You've seen those horrible pics from Ridge to Rivers about people mucking up the trails and causing lasting damage! 

Sometimes I wonder if people are doing that on purpose, or if they just don't know there are alternative places to go walking, running or biking in the winter. 

When you see conditions
like this, turn around and 
head for an all-weather trail. 

Ridge to Rivers has a list of all-season trails that you can consult at times like this. 
All-weather trails have extra sand and gravel on the surface to absorb moisture and provide a pretty bomb-proof compacted surface. 

The weather this weekend will be on the warm side for mid-January, with a high of 49 degrees on Friday, 52 degrees Saturday, and 47 degrees Sunday. There's a chance of rain each day. 

So the lower R2R Trails are going to be muddy and best left alone! 

Here are some alternatives where you can go on a walk and not worry about causing damage on a muddy trail. You can enjoy yourself GUILT-FREE!

1. Boise River Greenbelt - Pick a loop walk/ride or an out-and-back and enjoy the views of the Boise River while you get some fresh air on a paved trail. Pick a part of the Greenbelt that may you haven't visited before!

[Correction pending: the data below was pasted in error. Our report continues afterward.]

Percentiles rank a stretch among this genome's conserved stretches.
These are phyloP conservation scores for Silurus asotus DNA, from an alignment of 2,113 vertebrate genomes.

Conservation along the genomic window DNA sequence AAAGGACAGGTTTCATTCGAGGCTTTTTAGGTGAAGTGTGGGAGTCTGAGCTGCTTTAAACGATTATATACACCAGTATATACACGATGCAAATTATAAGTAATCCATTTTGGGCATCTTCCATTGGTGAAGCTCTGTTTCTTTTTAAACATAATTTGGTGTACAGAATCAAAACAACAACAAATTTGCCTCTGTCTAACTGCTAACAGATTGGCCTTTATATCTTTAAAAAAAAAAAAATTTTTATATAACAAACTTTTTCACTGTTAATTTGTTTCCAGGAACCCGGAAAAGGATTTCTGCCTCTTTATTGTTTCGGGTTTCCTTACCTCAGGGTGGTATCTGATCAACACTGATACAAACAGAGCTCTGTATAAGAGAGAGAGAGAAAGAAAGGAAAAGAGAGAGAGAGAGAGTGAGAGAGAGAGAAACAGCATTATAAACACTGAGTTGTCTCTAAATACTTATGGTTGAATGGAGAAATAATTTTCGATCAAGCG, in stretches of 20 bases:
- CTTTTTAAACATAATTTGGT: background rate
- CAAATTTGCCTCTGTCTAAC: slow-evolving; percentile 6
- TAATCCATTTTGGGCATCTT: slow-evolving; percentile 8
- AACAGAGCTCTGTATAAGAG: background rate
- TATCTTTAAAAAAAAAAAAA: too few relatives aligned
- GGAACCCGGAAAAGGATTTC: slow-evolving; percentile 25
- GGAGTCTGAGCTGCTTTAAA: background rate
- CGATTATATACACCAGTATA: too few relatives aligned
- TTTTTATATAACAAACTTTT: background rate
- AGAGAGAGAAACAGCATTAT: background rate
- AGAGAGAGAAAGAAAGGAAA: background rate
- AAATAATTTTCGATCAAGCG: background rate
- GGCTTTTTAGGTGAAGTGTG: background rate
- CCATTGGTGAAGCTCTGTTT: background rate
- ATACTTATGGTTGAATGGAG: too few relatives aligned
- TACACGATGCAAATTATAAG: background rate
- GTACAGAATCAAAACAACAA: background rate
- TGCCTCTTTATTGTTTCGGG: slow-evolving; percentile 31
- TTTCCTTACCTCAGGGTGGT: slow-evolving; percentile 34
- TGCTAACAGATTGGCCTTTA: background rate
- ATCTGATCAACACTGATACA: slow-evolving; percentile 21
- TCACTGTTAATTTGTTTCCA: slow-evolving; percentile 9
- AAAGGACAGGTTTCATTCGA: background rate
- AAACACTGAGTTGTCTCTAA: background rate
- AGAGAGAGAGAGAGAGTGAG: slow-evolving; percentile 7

2. Eagle Greenbelt Loop - Do a loop walk/ride starting from Bardenay on the west end of the Eagle Greenbelt and go east three miles to the pedestrian bridge, cross the bridge and circle back around to the start. You'll have to walk/ride along Eagle Road to connect to the north channel greenbelt to finish the loop. There's an ample shoulder and places to avoid traffic.

Watch for bald eagles when you're walking/riding along the Boise River.  

3. Eagle Island State Park - There are trails along both channels of the Boise River in Eagle Island State Park that have suitable sandy/rocky surface for walking. People ride horseback out there too. 

4. Harrison Hollow All-Weather Trail in Boise Foothills - It's a short out-and-back hike but a very pleasant one on the Harrison Hollow All-Weather Trail. One mile out to the end of the all-weather section in the bottom of the gulch; one mile back. Park at the trailhead near Highlands Hollow Restaurant. 

5. Bruneau Dunes State Park - Climb to the top of Bruneau Dunes and enjoy a big view of the Snake River Plain.   

Have fun! 
- SS 

Thursday, January 5, 2023

Dan Noakes releases 5-part docuseries "Ghosts of the Frank" after skiing across the Frank Church Wilderness

Dan Noakes hiking up a ridgeline in "The Frank" (courtesy Dan Noakes)

Hi all,

I'd like to share an amazing story about Dan Noakes, a Donnelly outdoor adventure athlete, who recently skied across the 2.3-million-acre Frank Church River of No Return Wilderness. Solo.  

Noakes did the 110-mile wilderness traverse in 12 days, from the Johnson Creek Road near Landmark and Warm Lake over to Challis.